Winnipeg Free Press - ONLINE EDITION

Manitoba's inflation rate second-lowest in country

  • Print

Manitoba’s annual inflation rate dropped to one of the lowest levels in the country — 1.9 per cent — in June, Statistics Canada data shows.

That’s half a percentage point lower than the national inflation rate of 2.4 per cent, and sixth-tenths of a point lower than May’s annual rate of 2.6 per cent.

The improvement left Manitoba tied with Alberta and British Columbia for the second-lowest provincial annual inflation rate. Quebec boasts the lowest, at 1.7 per cent, while Ontario has the highest at 3.0 per cent.

Some of the consumer goods that have dropped in price over the past 12 months in Manitoba include non-alcoholic beverages (down 13.8 per cent), furniture (-8.2 per cent), home entertainment equipment, parts and services (-4.6 per cent), and prescribed medicines (down 3.9 per cent), Statistics Canada said.

Some of the items that saw some of the biggest increases during the same period were natural gas (up 11.8 per cent), internet access services and subscriptions to online content (+11.5 per cent), cigarettes (+5.3 per cent) and property taxes and food purchased from restaurants (both up 4.2 per cent).

Nationally, Canadians continue to pay more for food, gasoline and most other consumer items as the annual inflation rose to a new two-year high in June.

The one-tenth increase in the so-called headline inflation rate was matched by an identical gain in the core reading to 1.8 per cent, very near the Bank of Canada’s two per cent target. The central bank watches core closely because it is a better indicator of underlying price pressures as it does not include volatile items such as energy.

Still, the steady march in prices since October, when Canada’s annual inflation stood at 0.7 per cent, has been more persistent and stronger than the central bank and most economists had envisioned, although the Bank of Canada continues to believe the phenomenon will be short-lived.

Earlier this week, bank governor Stephen Poloz said the surprising strength in inflation has been mostly due to temporary factors, such as the high cost of energy.

But the considerable slack in the economy, low wage gains, and strong competition in the retail sector should work their way through the system to moderate prices going forward, he said. The bank sees inflation dipping below two per cent in the next year or so before returning to target in 2016.

Poloz did make one concession to events — he dropped his warning that a key risk to the economy is low inflation.

June’s gains showed more broad-based pressure on prices. Energy, particularly gasoline and natural gas, continued to be main drivers with year-over-year gains of 5.4 per cent and 19.4 per cent over last June. Both, however, were higher in May and so represented a moderating if still significant influence on inflation.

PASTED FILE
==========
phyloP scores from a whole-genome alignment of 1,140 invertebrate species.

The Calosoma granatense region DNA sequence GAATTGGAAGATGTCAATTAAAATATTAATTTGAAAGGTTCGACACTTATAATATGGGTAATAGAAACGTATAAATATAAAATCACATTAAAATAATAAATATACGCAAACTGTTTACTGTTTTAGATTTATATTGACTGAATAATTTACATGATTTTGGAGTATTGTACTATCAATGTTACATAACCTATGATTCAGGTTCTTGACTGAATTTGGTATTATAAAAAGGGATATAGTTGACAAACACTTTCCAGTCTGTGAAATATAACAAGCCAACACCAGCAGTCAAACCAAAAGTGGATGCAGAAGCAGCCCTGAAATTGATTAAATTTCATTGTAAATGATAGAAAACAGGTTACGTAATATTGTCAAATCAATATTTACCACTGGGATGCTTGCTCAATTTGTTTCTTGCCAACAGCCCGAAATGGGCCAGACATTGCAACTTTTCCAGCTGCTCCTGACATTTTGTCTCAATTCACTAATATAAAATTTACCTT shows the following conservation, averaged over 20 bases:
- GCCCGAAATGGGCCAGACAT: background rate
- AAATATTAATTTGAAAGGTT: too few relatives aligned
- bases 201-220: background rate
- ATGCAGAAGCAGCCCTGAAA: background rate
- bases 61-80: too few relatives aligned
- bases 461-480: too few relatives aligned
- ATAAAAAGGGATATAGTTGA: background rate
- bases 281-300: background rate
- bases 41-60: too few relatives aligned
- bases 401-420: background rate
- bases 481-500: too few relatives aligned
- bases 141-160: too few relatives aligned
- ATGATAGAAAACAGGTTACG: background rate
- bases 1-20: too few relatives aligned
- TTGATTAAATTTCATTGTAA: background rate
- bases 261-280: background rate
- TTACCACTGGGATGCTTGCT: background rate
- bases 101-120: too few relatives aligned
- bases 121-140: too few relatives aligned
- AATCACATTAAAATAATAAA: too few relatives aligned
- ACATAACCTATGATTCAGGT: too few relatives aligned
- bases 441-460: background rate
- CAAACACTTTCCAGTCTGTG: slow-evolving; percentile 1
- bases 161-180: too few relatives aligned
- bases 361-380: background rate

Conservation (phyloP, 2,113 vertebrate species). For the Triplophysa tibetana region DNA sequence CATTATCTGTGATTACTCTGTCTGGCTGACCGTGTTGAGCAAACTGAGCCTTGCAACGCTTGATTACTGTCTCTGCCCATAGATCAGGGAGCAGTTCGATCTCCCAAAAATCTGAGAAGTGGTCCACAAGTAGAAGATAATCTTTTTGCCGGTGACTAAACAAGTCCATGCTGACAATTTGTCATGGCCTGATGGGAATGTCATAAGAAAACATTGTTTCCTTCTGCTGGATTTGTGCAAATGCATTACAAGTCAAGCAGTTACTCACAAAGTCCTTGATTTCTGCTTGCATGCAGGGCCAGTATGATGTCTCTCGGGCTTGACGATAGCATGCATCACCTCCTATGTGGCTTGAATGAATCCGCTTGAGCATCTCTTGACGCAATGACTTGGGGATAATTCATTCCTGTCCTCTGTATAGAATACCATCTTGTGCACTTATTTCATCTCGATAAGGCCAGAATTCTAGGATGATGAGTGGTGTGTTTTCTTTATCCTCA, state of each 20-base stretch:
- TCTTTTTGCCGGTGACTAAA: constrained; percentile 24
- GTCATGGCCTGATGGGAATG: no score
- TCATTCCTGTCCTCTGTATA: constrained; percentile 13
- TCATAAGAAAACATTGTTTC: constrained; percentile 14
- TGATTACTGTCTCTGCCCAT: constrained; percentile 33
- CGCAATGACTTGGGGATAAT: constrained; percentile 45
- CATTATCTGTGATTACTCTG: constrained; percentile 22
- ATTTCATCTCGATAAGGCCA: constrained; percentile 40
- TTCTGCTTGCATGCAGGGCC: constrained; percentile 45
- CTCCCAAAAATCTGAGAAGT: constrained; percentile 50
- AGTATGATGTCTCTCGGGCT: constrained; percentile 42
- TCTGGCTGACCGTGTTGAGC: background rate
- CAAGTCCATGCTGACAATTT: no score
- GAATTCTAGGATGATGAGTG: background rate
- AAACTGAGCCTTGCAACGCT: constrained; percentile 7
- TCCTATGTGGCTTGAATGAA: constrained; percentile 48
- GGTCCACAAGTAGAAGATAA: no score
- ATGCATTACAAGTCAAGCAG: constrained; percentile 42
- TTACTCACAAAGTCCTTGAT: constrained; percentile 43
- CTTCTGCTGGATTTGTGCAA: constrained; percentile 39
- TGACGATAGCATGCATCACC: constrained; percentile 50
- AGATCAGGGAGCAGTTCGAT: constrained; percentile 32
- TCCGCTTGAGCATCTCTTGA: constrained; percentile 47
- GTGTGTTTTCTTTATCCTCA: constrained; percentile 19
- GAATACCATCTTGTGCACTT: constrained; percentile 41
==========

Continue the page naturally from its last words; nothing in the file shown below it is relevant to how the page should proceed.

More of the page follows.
Overall, the energy index rose 6.7 per cent last month, compared to 8.4 per cent in May.

Meanwhile, food prices are becoming an increasingly important factor, increasing 2.9 per cent in June from 2.3 per cent in May. Food purchased in stores rose even more to 3.2 per cent as consumers paid 9.4 per cent more for meat and 9.5 per cent for fresh vegetables than they did last year at this time.

Government taxes on tobacco continued to exert an influence on the price of cigarettes, which are now 10.3 per cent higher than last June.

Not all items Canadians consume saw price gains, however. Cost for air transportation, digital computing, furniture, video equipment and personal care supplies were lower this June than 12 months earlier.

On monthly basis, prices were 0.1 per cent higher than in May, the agency said.

— Staff/Canadian Press

Fact Check

Fact Check

Have you found an error, or know of something we’ve missed in one of our stories?
Please use the form below and let us know.

* Required
  • Please post the headline of the story or the title of the video with the error.

  • Please post exactly what was wrong with the story.

  • Please indicate your source for the correct information.

  • Yes

    No

  • This will only be used to contact you if we have a question about your submission, it will not be used to identify you or be published.

  • Cancel

Having problems with the form?

Contact Us Directly
  • Print

You can comment on most stories on winnipegfreepress.com. You can also agree or disagree with other comments. All you need to do is be a Winnipeg Free Press print or e-edition subscriber to join the conversation and give your feedback.

You can comment on most stories on winnipegfreepress.com. You can also agree or disagree with other comments. All you need to do is be a Winnipeg Free Press print or e-edition subscriber to join the conversation and give your feedback.

Have Your Say

New to commenting? Check out our Frequently Asked Questions.

Have Your Say

Comments are open to Winnipeg Free Press print or e-edition subscribers only. why?

Have Your Say

Comments are open to Winnipeg Free Press Subscribers only. why?

The Winnipeg Free Press does not necessarily endorse any of the views posted. By submitting your comment, you agree to our Terms and Conditions. These terms were revised effective April 16, 2010.

letters

Make text: Larger | Smaller

LATEST VIDEO

Wasylycia-Leis says Bowman and Ouellette ran a good campaign

View more like this

Photo Store Gallery

  • Marc Gallant / Winnipeg Free Press. Local- Deer in Canola field near Elma, Manitoba. 060706.
  • STDUP ‚Äì Beautiful West End  begins it's summer of bloom with boulevard s, front yards  and even back lane gardens ,  coming alive with flowers , daisies and poppies  dress up a backyard lane on Camden St near Wolseley Ave  KEN GIGLIOTTI  / WINNIPEG FREE PRESS  /  June 26 2012

View More Gallery Photos

Poll

Do you support Pimicikamak First Nation's protest against Manitoba Hydro?

View Results

View Related Story

Ads by Google